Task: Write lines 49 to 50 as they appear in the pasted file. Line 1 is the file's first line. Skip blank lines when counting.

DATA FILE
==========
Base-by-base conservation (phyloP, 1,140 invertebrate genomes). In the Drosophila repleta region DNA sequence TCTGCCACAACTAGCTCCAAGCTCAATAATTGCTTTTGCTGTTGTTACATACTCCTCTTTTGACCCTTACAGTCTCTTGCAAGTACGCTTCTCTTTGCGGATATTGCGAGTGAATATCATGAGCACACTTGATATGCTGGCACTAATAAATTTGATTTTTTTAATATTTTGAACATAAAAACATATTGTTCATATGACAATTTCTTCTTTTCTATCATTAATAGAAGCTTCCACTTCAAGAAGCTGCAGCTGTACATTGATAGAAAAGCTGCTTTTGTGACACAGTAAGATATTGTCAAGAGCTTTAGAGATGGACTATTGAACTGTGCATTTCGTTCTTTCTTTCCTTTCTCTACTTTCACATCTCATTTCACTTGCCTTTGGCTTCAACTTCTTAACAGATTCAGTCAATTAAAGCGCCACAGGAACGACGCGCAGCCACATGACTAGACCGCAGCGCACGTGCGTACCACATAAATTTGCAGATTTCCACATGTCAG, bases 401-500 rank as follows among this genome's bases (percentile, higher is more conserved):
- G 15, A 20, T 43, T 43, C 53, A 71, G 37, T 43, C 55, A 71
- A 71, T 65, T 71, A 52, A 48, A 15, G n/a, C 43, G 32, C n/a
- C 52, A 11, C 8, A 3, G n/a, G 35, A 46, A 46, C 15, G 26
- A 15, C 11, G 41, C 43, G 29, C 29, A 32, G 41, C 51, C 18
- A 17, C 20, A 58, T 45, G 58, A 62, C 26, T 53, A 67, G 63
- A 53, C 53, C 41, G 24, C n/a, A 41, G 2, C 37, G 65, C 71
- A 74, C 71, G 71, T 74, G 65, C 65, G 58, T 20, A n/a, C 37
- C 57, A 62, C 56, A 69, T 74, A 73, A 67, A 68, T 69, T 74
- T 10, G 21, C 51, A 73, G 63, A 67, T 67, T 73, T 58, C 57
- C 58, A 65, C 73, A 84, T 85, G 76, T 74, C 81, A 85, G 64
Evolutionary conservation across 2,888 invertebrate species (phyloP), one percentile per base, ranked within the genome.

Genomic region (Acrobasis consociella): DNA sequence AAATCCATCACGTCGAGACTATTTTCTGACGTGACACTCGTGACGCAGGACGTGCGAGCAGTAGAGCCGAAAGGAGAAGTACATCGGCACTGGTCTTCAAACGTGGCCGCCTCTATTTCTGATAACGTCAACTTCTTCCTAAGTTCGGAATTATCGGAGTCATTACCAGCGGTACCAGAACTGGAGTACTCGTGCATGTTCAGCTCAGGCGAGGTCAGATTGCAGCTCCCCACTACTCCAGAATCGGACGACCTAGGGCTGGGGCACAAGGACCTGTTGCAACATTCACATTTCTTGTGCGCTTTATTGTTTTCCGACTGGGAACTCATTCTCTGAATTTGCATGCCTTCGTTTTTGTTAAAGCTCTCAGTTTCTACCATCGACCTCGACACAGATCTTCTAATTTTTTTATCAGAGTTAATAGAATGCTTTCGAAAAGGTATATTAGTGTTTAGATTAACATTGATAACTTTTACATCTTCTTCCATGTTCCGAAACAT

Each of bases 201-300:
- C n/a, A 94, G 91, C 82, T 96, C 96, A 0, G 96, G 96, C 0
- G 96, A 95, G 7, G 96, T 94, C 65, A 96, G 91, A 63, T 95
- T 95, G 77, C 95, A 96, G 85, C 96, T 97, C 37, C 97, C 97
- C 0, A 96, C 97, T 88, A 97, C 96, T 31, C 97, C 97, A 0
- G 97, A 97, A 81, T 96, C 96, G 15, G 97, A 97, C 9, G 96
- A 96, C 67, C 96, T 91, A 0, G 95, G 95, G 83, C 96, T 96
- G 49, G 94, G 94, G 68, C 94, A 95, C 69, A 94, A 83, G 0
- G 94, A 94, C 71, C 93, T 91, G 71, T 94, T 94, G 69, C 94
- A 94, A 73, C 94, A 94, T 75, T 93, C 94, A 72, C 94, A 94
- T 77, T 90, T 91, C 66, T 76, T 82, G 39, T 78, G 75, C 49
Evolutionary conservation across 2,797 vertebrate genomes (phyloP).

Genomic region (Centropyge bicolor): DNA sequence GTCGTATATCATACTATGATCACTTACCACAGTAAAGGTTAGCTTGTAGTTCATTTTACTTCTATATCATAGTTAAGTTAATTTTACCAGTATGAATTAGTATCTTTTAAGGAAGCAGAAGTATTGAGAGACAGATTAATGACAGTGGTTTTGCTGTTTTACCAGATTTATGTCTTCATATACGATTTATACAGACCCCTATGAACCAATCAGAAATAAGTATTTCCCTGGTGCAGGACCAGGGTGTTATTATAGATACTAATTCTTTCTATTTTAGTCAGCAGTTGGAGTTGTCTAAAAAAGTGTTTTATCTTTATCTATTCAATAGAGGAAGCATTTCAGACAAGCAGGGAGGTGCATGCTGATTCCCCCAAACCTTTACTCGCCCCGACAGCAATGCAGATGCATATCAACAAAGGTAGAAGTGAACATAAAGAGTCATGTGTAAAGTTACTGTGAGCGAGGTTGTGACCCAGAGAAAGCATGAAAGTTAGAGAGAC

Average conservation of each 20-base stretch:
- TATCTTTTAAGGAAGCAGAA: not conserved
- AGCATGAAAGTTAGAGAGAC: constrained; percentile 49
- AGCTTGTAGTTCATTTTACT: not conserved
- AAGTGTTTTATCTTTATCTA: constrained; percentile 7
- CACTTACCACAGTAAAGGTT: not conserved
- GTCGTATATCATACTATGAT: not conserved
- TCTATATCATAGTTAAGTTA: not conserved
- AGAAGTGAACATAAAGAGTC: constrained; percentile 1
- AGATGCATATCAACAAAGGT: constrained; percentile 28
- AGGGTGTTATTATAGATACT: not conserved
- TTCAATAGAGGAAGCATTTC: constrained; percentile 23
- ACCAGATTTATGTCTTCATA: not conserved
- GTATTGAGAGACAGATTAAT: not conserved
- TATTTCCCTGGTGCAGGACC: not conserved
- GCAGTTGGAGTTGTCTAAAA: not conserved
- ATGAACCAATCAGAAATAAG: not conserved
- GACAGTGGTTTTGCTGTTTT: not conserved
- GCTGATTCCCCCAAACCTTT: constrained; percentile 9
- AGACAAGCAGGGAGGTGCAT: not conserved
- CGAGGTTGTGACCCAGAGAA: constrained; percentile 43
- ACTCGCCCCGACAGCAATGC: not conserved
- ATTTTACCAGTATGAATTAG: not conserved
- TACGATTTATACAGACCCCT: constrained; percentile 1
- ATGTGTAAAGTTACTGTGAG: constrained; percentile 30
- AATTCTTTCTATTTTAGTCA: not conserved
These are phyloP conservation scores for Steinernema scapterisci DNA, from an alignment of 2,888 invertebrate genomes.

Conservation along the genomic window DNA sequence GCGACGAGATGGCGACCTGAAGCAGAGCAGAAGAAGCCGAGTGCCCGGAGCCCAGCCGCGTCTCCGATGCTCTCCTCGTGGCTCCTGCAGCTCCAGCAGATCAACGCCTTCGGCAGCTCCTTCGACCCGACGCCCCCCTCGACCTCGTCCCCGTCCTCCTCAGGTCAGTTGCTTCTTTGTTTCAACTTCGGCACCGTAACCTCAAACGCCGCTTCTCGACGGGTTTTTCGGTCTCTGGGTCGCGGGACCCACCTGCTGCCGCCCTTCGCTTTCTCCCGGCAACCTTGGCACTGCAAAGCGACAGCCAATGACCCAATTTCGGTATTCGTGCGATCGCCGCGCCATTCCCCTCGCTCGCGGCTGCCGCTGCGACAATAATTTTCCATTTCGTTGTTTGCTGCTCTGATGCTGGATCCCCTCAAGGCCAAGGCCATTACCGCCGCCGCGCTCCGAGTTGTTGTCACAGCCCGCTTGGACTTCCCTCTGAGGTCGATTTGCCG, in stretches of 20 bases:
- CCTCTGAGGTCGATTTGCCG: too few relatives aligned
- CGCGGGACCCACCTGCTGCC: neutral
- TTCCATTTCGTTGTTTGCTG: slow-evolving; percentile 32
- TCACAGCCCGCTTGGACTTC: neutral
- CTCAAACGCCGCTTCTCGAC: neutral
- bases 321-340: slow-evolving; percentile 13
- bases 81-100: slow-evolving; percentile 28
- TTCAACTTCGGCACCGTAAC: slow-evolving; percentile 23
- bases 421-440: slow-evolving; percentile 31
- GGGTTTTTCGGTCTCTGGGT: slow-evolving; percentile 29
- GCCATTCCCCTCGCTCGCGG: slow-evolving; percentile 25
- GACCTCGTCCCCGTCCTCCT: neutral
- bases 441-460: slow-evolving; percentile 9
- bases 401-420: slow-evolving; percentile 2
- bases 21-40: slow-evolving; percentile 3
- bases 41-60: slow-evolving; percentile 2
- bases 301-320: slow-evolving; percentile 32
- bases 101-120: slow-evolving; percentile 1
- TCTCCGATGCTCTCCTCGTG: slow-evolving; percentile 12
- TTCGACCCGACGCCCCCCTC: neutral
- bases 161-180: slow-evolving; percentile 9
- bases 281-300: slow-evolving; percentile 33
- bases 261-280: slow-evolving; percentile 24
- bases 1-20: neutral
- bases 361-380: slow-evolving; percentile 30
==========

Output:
- ATTTTACCAGTATGAATTAG: not conserved
- TACGATTTATACAGACCCCT: constrained; percentile 1